of the most dynamic markets for the tourist industry in Europe. You can observe the vivacious development of its international tourist trade at Balice Airport. Aircraft with a full quota of passengers are landing all the time, bringing tourists from Western Europe for a weekend spree or longer stays. Some visitors come for the museums and historic monuments; others are drawn in by the city’s atmosphere, its clubs, pubs, and restaurants. Places on the UNESCO World Heritage List, especially the Wieliczka Salt Mine and the Auschwitz-Birkenau Memorial Museum, are favourite destinations with sightseers. Recently there has been increased interest in the wooden churches of Lesser Poland, which are also on the UNESCO List, and they are also attracting large numbers of visitors from China and Japan. One of the key factors fostering the growth of the tourist industry is the fact that Lesser Poland is the birthplace of John Paul II. The Shrine of Divine Mercy at Łagiewniki, which he consecrated on 17th August 2002 during his last pilgrimage to Poland, receives pilgrims from dozens of countries. Research shows that 25% of all the pilgrims are from abroad, mostly from the countries of Europe, but also from the Philippines, Costa Rica, Cuba, Japan, South Korea, the USA, as well as from Ukraine and Russia… So cultural tourism is becoming the chief factor stimulating economic growth in Kraków and its region. The market for tourist services, including investment in hotels and catering, is expanding at a rapid rate, making a salient contribution to the job market and the region’s fiscal resources. The importance of culture and heritage for Kraków’s economic development is rising. The success of Kraków’s tourist trade also means that the city has managed to overcome the consequences of the crisis caused by the experience of Communism. Today Kraków is a fashionable city. The transformation of its image has been effected not only by the prevention of an impending ecological disaster, but also by the swift clearance of its consequences for heritage conservation. This was possible thanks primarily to a special mode of state patronage, in the form of NFRZK, a national fund for the restoration of the monuments of Kraków, established by statutory law. In less than two decades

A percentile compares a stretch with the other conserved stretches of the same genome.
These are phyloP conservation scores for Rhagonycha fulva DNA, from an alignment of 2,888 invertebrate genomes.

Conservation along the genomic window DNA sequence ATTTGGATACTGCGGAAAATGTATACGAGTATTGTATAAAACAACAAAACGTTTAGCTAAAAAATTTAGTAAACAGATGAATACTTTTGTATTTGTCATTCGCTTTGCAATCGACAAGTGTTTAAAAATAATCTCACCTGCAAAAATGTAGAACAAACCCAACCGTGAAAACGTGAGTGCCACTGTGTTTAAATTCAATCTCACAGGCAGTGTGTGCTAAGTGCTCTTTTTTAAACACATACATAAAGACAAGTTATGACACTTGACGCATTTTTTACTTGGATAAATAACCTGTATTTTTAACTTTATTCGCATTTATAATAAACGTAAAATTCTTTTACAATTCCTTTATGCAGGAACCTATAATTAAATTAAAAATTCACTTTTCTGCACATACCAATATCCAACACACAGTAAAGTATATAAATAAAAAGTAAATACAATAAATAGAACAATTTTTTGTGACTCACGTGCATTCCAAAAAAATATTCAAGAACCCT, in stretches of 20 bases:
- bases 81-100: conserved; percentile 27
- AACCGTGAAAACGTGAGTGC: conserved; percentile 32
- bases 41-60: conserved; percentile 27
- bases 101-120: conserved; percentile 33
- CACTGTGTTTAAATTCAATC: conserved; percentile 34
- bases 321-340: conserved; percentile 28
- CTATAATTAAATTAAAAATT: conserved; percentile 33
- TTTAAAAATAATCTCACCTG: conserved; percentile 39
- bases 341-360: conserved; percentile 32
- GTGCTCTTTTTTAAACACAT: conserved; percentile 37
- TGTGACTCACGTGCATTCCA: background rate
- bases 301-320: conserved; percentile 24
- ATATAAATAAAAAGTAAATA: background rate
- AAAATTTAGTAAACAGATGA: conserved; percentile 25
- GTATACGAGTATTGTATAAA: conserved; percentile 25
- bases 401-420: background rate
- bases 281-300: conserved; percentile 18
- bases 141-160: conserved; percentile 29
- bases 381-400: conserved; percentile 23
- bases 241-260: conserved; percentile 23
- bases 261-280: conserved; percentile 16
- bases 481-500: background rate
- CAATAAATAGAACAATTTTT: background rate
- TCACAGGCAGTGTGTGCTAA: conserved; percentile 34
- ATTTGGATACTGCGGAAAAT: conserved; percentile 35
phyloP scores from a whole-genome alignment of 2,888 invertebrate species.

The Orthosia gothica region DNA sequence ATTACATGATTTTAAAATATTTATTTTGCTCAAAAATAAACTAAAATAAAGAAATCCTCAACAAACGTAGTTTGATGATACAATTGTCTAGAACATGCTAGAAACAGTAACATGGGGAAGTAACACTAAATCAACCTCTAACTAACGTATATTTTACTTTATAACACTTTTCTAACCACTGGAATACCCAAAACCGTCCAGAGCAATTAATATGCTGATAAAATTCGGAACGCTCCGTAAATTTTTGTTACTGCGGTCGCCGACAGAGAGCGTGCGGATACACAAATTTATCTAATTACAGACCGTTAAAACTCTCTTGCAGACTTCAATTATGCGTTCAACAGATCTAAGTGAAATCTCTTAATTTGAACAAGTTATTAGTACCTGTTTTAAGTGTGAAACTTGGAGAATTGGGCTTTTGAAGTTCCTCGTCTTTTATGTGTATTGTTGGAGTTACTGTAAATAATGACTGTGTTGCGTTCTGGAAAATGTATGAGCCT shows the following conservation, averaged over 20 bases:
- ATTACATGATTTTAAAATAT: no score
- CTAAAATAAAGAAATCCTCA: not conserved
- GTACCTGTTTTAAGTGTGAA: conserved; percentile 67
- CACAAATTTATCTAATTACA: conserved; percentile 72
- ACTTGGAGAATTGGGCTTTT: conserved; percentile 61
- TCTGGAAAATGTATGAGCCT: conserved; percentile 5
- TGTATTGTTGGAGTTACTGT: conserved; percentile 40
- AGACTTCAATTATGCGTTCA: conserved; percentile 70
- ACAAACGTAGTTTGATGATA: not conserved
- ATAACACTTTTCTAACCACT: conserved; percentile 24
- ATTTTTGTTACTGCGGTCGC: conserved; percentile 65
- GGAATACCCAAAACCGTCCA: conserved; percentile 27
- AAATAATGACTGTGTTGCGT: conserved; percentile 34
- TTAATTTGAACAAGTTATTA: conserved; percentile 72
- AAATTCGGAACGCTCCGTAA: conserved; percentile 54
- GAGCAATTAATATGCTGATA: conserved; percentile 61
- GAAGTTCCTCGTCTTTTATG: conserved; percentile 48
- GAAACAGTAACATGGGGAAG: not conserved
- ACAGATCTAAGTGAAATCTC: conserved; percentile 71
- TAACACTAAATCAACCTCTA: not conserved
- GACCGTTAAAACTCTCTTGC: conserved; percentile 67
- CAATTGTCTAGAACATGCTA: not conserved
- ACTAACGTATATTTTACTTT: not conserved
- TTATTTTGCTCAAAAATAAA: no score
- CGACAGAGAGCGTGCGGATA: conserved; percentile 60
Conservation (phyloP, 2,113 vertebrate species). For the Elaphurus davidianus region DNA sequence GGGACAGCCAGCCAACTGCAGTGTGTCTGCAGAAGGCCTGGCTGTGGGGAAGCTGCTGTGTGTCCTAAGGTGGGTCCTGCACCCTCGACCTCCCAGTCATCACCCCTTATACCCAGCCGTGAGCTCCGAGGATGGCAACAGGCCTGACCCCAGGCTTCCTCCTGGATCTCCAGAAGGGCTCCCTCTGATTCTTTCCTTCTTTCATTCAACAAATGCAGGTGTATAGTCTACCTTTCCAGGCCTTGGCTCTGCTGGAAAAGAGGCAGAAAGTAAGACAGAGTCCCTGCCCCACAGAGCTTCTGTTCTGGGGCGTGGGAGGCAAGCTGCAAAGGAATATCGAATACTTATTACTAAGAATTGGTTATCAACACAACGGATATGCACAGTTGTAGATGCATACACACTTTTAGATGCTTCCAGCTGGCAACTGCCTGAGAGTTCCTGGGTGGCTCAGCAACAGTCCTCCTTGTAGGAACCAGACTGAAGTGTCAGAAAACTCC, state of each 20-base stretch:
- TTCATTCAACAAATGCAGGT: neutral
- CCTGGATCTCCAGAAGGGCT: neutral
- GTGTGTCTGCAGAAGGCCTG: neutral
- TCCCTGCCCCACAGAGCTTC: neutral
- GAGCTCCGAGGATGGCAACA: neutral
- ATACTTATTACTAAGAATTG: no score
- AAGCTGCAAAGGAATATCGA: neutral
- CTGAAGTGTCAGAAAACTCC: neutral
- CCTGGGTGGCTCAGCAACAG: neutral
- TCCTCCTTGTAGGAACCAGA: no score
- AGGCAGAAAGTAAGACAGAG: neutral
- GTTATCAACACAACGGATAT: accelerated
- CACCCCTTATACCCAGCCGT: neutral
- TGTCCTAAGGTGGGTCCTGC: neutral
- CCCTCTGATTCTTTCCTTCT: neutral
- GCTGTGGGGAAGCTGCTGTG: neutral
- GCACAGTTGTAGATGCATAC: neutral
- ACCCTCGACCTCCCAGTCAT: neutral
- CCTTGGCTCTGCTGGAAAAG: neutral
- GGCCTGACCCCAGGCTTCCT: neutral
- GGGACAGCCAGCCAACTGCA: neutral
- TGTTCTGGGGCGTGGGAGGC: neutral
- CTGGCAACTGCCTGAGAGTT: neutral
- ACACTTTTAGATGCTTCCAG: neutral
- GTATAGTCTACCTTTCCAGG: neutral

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very substantial financial resources were provided for the restoration of hundreds of historic buildings and monuments. There has been a dramatic facelift in Kraków’s city centre, as well as in Kazimierz, the old Jewish quarter which still a decade ago was symbolic of the predicament of the cultural and material estate of the dispossessed of Central Europe. The city is also trying to revive its multiethnic tradition, forfeited in outcome of the Holocaust. The Jewish Cultural Festival, which has been held every year in June since 1988, attracting large audiences from all over the world, as well as the phenomenon of Kazimierz itself, are expressions of this endeavour. Before our very eyes Kazimierz has turned into a laboratory for the retrieval of the memory of a world that has gone yet is still an immanent part of the Central European identity. Finally there is the most astonishing experience: the reinterpretation of the heritage of Nowa Huta. Today “the Polish Magnitogorsk” is not just a symbol of the Sovietisation of Poland, but the fourth phase of Kraków’s gigantic urban development scheme, and as such transcends the local scope, whilst at the same time enshrining the legend of the struggle to preserve dignity, the legend of Solidarity. No other city in Poland has been so steeped in myth and legend, and yet kept its symbolic dimension as vibrant as Kraków has maintained its medieval city centre. The bugle-call still measures out the rhythm of its everyday life, just it has done for centuries; the Royal Sigismundian Bell tolls on Wawel Hill to comment on the important events in the life of the nation and city. Can a city which has committed itself so intimately to the cherishing of its past meet the challenges of the present-day? There can be no doubt that Kraków is a sparring-ground for a dynamic confrontation between contemporary civilisation and the legacy of its past and its heritage. Heritage means memory, choice, and identity. That is why today Kraków is contributing a new chapter of the Polish legacy to the European and global heritage. After the death of John Paul II in 2005 it was absolutely natural for Kraków to become the guardian of his memory and of his achievements. The diversity, integrality, continuity, authenticity, representativeness, and artistic quality of its architectural heritage – all of these things are crucial for the